So I've been studying Mandarin Chinese for a few weeks now so I thought I'd write an update. I'm still loving it - studying for 1-2 hours a day, mainly utilising my long commute. Progress is slow but steady, I'm up to around 250 words and about 200 characters. You need at least 1000 characters to give you some kind of fluency in reading. My pronunciation and verbal fluency is of course leagues behind, but I'm hoping that once I've got a decent grasp of it I might be able to find a private tutor to help me with the verbal aspects - or bribe my colleagues with cake.
It isn't as hard as I thought it was going to be. It's hard, learning any language is hard, but I don't think Mandarin is as bad as it is made out to be. You do have an extra step as you need to memorise the connection between the English-Pinyin-Character trio but using the wonderful Anki that seems to be happening. I'm pretty good at recognising characters and I'm starting to remember the most frequent ones enough to write them from memory when I see the English phrase. I think truly memorising them enough to reproduce them easily will take some time.
I do love the simplicity of the the language. A far simpler grammatical system - no verb conjugation, past tense and questions indicated by the addition of a syllable at the end of the sentence or after the verb, very little us of 'is', 'of' and 'and'. Simple sentences just run pronoun-noun-verb-question participle i.e. You today go out? which translates into normal english as Would you like to go out today?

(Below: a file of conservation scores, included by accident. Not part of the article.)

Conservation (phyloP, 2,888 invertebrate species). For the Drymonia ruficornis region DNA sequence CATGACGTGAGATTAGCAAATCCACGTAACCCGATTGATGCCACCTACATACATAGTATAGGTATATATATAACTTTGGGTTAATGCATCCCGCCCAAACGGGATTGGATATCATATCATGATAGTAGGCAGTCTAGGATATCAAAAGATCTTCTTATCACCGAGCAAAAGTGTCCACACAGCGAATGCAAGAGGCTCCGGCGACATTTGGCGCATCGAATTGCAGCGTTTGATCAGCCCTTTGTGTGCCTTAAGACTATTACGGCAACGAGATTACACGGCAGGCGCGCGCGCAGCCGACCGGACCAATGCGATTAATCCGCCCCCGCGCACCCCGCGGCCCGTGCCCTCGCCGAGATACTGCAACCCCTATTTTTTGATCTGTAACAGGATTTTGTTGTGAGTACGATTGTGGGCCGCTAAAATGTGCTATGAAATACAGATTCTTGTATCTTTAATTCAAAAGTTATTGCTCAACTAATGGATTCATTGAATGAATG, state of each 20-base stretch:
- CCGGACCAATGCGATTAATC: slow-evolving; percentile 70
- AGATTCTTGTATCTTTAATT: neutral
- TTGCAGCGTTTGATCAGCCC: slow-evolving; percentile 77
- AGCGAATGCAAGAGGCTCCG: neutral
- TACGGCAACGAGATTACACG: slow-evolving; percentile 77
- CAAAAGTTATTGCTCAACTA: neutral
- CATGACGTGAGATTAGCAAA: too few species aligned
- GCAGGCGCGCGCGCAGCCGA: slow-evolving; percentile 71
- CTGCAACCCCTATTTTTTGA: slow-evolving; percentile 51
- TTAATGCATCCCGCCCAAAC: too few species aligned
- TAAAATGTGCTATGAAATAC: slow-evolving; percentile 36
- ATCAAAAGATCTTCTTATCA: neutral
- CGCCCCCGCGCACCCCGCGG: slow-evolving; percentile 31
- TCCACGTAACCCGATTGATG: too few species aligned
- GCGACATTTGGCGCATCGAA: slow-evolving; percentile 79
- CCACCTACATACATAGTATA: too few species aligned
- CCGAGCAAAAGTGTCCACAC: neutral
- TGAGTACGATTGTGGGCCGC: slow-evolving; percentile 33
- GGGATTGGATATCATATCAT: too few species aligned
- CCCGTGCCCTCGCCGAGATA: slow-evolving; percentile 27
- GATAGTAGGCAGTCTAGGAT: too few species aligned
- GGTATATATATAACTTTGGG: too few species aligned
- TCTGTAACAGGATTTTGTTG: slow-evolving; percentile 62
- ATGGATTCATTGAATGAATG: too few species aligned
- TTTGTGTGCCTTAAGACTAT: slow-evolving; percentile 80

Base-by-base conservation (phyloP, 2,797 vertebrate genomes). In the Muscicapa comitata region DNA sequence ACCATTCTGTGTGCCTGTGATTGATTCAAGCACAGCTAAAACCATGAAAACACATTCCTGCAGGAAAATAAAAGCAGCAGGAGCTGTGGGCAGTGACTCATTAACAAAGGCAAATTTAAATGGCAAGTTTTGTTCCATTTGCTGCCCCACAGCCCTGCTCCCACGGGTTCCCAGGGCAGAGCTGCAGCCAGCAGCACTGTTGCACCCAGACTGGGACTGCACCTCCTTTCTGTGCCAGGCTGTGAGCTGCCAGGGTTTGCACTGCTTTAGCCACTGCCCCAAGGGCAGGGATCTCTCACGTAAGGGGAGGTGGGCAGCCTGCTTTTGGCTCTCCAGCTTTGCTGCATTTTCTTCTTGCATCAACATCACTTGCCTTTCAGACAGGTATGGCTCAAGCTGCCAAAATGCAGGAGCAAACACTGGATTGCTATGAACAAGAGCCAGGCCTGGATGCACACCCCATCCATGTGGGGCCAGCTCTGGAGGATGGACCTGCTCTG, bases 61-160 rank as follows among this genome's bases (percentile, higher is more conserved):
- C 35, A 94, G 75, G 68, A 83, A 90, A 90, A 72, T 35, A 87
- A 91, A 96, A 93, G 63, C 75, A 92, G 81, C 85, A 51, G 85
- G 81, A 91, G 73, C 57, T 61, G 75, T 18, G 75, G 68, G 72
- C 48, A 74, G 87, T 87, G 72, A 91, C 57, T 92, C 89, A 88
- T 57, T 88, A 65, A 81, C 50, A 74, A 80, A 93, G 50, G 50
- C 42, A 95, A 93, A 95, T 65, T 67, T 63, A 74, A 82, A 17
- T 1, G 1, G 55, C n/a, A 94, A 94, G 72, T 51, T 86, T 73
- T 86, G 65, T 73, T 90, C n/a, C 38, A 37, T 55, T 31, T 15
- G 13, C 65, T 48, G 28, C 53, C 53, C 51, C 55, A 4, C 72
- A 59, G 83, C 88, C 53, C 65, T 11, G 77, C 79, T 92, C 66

I've bought a couple of books to help me understand the context of the language, particularly the written characters. A small percentage of characters do have their origins in pictographs (although not as many as you might believe) and understanding how these evovled is useful to me in understanding the structure of the language. So the two characters for morning relate to 'sun rise' and represent the sun above the earth and up.
On the other matter.... I have only found one other colleague who feels the same way as I do. Most just didn't see the problem. I did quite a lot of research and soul searching after writing that last post, just to confirm that women really are in a pretty poor situation in SA. I've decided I don't agree with academic boycotts because I don't think in 99% of cases they are justified - economic and political boycotts are a different matter. But I don't think we should enter into a partnership with any University in a country where we are forced to compromise the way we work and our own obligations under UK equality legislation i.e. how would we handle an admissions process where women are automatically excluded? If I can be convinced that working with a SA University does not force us to do this, then I might be able to reconcile myself with it, but otherwise I'll take a personal stand.